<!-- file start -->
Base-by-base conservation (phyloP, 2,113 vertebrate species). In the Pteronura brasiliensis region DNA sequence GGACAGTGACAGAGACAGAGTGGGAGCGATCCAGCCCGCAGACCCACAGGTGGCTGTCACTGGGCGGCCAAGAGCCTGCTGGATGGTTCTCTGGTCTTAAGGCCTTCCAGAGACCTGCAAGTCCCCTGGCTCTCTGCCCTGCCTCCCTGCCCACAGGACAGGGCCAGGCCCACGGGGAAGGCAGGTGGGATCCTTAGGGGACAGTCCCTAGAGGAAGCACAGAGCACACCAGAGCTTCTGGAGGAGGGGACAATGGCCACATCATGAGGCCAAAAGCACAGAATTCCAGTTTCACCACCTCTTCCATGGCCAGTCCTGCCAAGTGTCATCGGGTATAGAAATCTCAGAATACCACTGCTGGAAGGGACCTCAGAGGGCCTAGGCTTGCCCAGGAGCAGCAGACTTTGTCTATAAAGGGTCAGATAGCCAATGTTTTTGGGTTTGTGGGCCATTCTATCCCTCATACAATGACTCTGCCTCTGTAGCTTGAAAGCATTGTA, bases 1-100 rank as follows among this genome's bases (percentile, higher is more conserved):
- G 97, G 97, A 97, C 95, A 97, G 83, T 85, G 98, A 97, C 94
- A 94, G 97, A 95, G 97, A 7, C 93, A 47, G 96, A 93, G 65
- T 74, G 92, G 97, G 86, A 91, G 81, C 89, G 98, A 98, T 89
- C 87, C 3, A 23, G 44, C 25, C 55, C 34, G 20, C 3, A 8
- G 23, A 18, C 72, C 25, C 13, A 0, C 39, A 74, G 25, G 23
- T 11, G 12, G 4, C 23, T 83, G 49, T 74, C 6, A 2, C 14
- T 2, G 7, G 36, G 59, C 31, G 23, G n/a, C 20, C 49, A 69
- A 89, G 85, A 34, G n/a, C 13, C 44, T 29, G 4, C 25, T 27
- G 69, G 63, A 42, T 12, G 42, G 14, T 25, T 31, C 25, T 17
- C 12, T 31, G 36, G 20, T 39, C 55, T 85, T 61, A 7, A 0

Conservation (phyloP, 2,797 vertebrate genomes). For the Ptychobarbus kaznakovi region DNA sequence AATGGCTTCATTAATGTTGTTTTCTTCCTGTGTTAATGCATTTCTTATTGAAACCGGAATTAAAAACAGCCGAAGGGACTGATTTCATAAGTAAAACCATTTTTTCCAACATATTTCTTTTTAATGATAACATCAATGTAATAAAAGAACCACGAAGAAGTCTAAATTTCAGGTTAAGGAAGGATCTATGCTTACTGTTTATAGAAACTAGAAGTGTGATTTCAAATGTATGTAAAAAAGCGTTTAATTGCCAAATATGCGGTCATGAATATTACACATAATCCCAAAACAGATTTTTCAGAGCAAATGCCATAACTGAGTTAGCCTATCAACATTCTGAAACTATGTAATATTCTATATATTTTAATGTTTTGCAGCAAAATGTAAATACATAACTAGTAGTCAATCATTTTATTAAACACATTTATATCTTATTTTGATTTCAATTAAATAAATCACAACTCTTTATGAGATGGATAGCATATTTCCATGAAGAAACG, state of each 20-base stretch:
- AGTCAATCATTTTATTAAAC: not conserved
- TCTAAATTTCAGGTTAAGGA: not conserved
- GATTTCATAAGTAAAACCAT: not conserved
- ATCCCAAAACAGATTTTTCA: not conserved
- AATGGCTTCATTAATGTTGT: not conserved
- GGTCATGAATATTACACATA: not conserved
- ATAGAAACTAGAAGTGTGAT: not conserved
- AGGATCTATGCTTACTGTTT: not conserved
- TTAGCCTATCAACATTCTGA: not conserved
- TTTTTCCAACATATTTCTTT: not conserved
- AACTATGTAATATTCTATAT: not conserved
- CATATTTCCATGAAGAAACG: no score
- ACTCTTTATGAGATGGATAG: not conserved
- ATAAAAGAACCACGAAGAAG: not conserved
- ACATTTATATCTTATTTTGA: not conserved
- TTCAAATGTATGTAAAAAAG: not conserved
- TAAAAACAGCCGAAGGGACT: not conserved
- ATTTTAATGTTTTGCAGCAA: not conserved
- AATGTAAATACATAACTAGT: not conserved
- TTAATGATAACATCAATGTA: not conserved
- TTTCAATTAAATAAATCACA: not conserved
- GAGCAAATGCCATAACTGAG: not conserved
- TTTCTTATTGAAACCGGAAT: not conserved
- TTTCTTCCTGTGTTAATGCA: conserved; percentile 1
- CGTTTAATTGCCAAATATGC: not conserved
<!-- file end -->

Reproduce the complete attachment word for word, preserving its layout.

Base-by-base conservation (phyloP, 2,113 vertebrate species). In the Pteronura brasiliensis region DNA sequence GGACAGTGACAGAGACAGAGTGGGAGCGATCCAGCCCGCAGACCCACAGGTGGCTGTCACTGGGCGGCCAAGAGCCTGCTGGATGGTTCTCTGGTCTTAAGGCCTTCCAGAGACCTGCAAGTCCCCTGGCTCTCTGCCCTGCCTCCCTGCCCACAGGACAGGGCCAGGCCCACGGGGAAGGCAGGTGGGATCCTTAGGGGACAGTCCCTAGAGGAAGCACAGAGCACACCAGAGCTTCTGGAGGAGGGGACAATGGCCACATCATGAGGCCAAAAGCACAGAATTCCAGTTTCACCACCTCTTCCATGGCCAGTCCTGCCAAGTGTCATCGGGTATAGAAATCTCAGAATACCACTGCTGGAAGGGACCTCAGAGGGCCTAGGCTTGCCCAGGAGCAGCAGACTTTGTCTATAAAGGGTCAGATAGCCAATGTTTTTGGGTTTGTGGGCCATTCTATCCCTCATACAATGACTCTGCCTCTGTAGCTTGAAAGCATTGTA, bases 1-100 rank as follows among this genome's bases (percentile, higher is more conserved):
- G 97, G 97, A 97, C 95, A 97, G 83, T 85, G 98, A 97, C 94
- A 94, G 97, A 95, G 97, A 7, C 93, A 47, G 96, A 93, G 65
- T 74, G 92, G 97, G 86, A 91, G 81, C 89, G 98, A 98, T 89
- C 87, C 3, A 23, G 44, C 25, C 55, C 34, G 20, C 3, A 8
- G 23, A 18, C 72, C 25, C 13, A 0, C 39, A 74, G 25, G 23
- T 11, G 12, G 4, C 23, T 83, G 49, T 74, C 6, A 2, C 14
- T 2, G 7, G 36, G 59, C 31, G 23, G n/a, C 20, C 49, A 69
- A 89, G 85, A 34, G n/a, C 13, C 44, T 29, G 4, C 25, T 27
- G 69, G 63, A 42, T 12, G 42, G 14, T 25, T 31, C 25, T 17
- C 12, T 31, G 36, G 20, T 39, C 55, T 85, T 61, A 7, A 0

Conservation (phyloP, 2,797 vertebrate genomes). For the Ptychobarbus kaznakovi region DNA sequence AATGGCTTCATTAATGTTGTTTTCTTCCTGTGTTAATGCATTTCTTATTGAAACCGGAATTAAAAACAGCCGAAGGGACTGATTTCATAAGTAAAACCATTTTTTCCAACATATTTCTTTTTAATGATAACATCAATGTAATAAAAGAACCACGAAGAAGTCTAAATTTCAGGTTAAGGAAGGATCTATGCTTACTGTTTATAGAAACTAGAAGTGTGATTTCAAATGTATGTAAAAAAGCGTTTAATTGCCAAATATGCGGTCATGAATATTACACATAATCCCAAAACAGATTTTTCAGAGCAAATGCCATAACTGAGTTAGCCTATCAACATTCTGAAACTATGTAATATTCTATATATTTTAATGTTTTGCAGCAAAATGTAAATACATAACTAGTAGTCAATCATTTTATTAAACACATTTATATCTTATTTTGATTTCAATTAAATAAATCACAACTCTTTATGAGATGGATAGCATATTTCCATGAAGAAACG, state of each 20-base stretch:
- AGTCAATCATTTTATTAAAC: not conserved
- TCTAAATTTCAGGTTAAGGA: not conserved
- GATTTCATAAGTAAAACCAT: not conserved
- ATCCCAAAACAGATTTTTCA: not conserved
- AATGGCTTCATTAATGTTGT: not conserved
- GGTCATGAATATTACACATA: not conserved
- ATAGAAACTAGAAGTGTGAT: not conserved
- AGGATCTATGCTTACTGTTT: not conserved
- TTAGCCTATCAACATTCTGA: not conserved
- TTTTTCCAACATATTTCTTT: not conserved
- AACTATGTAATATTCTATAT: not conserved
- CATATTTCCATGAAGAAACG: no score
- ACTCTTTATGAGATGGATAG: not conserved
- ATAAAAGAACCACGAAGAAG: not conserved
- ACATTTATATCTTATTTTGA: not conserved
- TTCAAATGTATGTAAAAAAG: not conserved
- TAAAAACAGCCGAAGGGACT: not conserved
- ATTTTAATGTTTTGCAGCAA: not conserved
- AATGTAAATACATAACTAGT: not conserved
- TTAATGATAACATCAATGTA: not conserved
- TTTCAATTAAATAAATCACA: not conserved
- GAGCAAATGCCATAACTGAG: not conserved
- TTTCTTATTGAAACCGGAAT: not conserved
- TTTCTTCCTGTGTTAATGCA: conserved; percentile 1
- CGTTTAATTGCCAAATATGC: not conserved